Gloucester Place, and although Jimmy did not know what would happen to him if Aunt Selina was out of town, still he almost hoped she had gone to France.
But the shutters were not shut at this house, although each of the blinds was drawn exactly a quarter of the way down. Jimmy saw a large tortoise-shell cat lying on one of the window sills, whilst a black cat watched it from inside the room.
'If they do not keep us long at the door,' said Miss Roberts, as she rang the bell, 'I can manage just to catch my train.'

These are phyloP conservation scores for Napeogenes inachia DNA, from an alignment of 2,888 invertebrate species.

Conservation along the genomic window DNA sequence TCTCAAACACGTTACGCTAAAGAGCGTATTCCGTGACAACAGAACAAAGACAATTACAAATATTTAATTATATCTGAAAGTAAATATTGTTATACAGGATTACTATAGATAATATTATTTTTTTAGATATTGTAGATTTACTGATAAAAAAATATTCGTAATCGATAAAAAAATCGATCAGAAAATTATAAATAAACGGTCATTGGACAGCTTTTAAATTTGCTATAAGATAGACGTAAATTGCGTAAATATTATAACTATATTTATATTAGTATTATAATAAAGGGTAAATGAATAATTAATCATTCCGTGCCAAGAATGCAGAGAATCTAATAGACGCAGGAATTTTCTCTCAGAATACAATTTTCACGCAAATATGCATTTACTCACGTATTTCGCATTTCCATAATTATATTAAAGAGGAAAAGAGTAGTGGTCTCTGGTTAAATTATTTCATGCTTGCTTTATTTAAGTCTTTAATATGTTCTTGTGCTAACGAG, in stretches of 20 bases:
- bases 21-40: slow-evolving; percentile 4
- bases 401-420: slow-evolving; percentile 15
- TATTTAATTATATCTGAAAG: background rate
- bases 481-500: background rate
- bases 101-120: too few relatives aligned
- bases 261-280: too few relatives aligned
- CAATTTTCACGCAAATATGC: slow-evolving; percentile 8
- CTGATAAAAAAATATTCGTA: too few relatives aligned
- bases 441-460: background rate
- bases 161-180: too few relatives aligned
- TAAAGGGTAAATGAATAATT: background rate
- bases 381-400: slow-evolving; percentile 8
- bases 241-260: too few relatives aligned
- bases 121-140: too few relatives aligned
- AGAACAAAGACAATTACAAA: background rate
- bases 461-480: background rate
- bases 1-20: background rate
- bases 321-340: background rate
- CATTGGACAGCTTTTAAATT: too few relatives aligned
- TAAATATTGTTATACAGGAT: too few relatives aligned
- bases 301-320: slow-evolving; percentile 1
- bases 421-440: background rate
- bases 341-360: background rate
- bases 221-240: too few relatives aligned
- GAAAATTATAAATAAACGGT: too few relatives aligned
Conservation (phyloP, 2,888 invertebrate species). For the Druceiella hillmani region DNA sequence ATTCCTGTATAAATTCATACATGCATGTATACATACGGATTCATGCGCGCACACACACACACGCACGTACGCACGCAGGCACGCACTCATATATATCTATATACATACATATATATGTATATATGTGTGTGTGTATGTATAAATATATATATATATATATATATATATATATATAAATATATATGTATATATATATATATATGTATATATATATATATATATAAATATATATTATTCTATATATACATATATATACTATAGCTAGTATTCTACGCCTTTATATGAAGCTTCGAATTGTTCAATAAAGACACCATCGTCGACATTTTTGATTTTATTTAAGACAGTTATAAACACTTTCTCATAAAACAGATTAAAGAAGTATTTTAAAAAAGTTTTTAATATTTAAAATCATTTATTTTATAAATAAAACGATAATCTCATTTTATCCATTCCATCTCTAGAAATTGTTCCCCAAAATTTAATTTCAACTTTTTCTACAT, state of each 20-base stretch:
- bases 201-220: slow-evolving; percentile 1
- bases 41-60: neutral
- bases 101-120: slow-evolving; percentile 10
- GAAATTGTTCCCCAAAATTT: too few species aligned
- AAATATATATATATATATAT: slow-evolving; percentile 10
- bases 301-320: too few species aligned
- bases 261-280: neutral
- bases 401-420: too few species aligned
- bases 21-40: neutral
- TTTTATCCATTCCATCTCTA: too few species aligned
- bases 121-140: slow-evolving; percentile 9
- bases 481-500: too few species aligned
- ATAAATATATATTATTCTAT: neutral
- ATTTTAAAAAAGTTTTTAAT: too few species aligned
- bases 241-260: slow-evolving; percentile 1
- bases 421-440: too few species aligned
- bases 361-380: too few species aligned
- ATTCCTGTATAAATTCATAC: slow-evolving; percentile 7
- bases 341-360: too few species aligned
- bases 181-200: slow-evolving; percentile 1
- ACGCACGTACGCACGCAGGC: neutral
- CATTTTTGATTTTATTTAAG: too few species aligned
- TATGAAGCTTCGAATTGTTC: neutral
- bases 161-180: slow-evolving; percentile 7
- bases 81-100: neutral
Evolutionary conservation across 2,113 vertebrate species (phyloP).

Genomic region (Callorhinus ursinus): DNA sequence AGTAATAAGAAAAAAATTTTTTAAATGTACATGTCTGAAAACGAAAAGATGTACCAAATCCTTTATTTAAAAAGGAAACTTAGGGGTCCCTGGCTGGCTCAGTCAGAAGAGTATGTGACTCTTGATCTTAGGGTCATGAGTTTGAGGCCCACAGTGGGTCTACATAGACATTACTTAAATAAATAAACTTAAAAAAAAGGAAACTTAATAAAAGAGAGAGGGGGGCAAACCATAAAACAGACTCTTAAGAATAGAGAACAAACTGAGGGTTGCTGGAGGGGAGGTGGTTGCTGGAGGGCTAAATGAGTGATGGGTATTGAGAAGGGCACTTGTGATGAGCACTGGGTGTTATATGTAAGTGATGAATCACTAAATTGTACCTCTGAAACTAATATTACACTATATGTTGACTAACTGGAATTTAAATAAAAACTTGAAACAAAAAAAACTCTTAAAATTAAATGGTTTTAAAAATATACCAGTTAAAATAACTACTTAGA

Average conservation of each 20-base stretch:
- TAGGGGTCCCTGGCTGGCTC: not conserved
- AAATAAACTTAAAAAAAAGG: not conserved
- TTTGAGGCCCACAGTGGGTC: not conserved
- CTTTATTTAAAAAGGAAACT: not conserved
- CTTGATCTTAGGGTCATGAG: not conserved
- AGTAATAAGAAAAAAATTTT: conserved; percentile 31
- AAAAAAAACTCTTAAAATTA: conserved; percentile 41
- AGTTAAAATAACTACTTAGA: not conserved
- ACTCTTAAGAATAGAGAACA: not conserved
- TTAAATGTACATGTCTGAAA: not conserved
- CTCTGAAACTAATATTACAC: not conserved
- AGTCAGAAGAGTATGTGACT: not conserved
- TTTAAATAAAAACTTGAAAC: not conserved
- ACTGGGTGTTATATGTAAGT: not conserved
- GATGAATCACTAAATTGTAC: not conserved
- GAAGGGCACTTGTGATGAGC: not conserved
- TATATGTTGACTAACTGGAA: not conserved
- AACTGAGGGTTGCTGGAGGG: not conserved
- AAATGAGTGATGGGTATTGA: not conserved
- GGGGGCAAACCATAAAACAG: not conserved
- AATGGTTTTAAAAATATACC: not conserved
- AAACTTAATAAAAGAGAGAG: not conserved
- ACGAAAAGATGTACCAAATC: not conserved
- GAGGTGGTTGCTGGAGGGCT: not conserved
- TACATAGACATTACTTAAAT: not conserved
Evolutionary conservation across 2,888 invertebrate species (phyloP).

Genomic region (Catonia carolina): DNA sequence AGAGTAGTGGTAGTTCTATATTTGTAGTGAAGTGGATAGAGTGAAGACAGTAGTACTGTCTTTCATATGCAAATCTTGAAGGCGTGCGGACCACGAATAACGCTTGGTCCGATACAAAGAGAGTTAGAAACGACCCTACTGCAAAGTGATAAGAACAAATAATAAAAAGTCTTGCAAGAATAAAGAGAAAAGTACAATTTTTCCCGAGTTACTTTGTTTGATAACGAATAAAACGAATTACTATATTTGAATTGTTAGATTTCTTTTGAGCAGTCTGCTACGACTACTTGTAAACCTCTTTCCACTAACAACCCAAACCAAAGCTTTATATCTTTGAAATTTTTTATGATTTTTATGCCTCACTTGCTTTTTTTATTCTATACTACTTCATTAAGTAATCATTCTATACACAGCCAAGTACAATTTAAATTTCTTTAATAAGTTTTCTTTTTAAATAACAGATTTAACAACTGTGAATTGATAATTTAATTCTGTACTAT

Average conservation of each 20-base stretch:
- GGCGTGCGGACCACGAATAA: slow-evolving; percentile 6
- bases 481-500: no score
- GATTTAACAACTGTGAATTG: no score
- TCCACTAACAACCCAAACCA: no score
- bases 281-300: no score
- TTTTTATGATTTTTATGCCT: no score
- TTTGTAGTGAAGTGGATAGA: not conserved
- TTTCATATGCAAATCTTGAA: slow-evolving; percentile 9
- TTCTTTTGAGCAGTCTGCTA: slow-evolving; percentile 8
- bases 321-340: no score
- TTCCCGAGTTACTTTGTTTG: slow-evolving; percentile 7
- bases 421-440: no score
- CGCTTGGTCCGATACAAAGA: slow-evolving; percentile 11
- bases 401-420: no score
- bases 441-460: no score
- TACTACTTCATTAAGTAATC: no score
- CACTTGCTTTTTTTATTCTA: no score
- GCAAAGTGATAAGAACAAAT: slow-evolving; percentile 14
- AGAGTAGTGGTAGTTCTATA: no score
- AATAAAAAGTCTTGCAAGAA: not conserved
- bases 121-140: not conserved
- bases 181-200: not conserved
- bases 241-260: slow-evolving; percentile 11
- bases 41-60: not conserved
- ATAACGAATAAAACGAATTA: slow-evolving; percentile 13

It was past two o'clock, and Jimmy thought he could smell something like hot meat. He supposed that if he stayed at Aunt Selina's he should have some dinner, and that would be a good thing at any rate.
The door was opened by a tall, thin butler, who looked very solemn and important. He did not stand quite upright, and he had gray whiskers and a bald head. If he had not opened the door, so that Jimmy knew he was the butler, he might have been mistaken for a clergyman.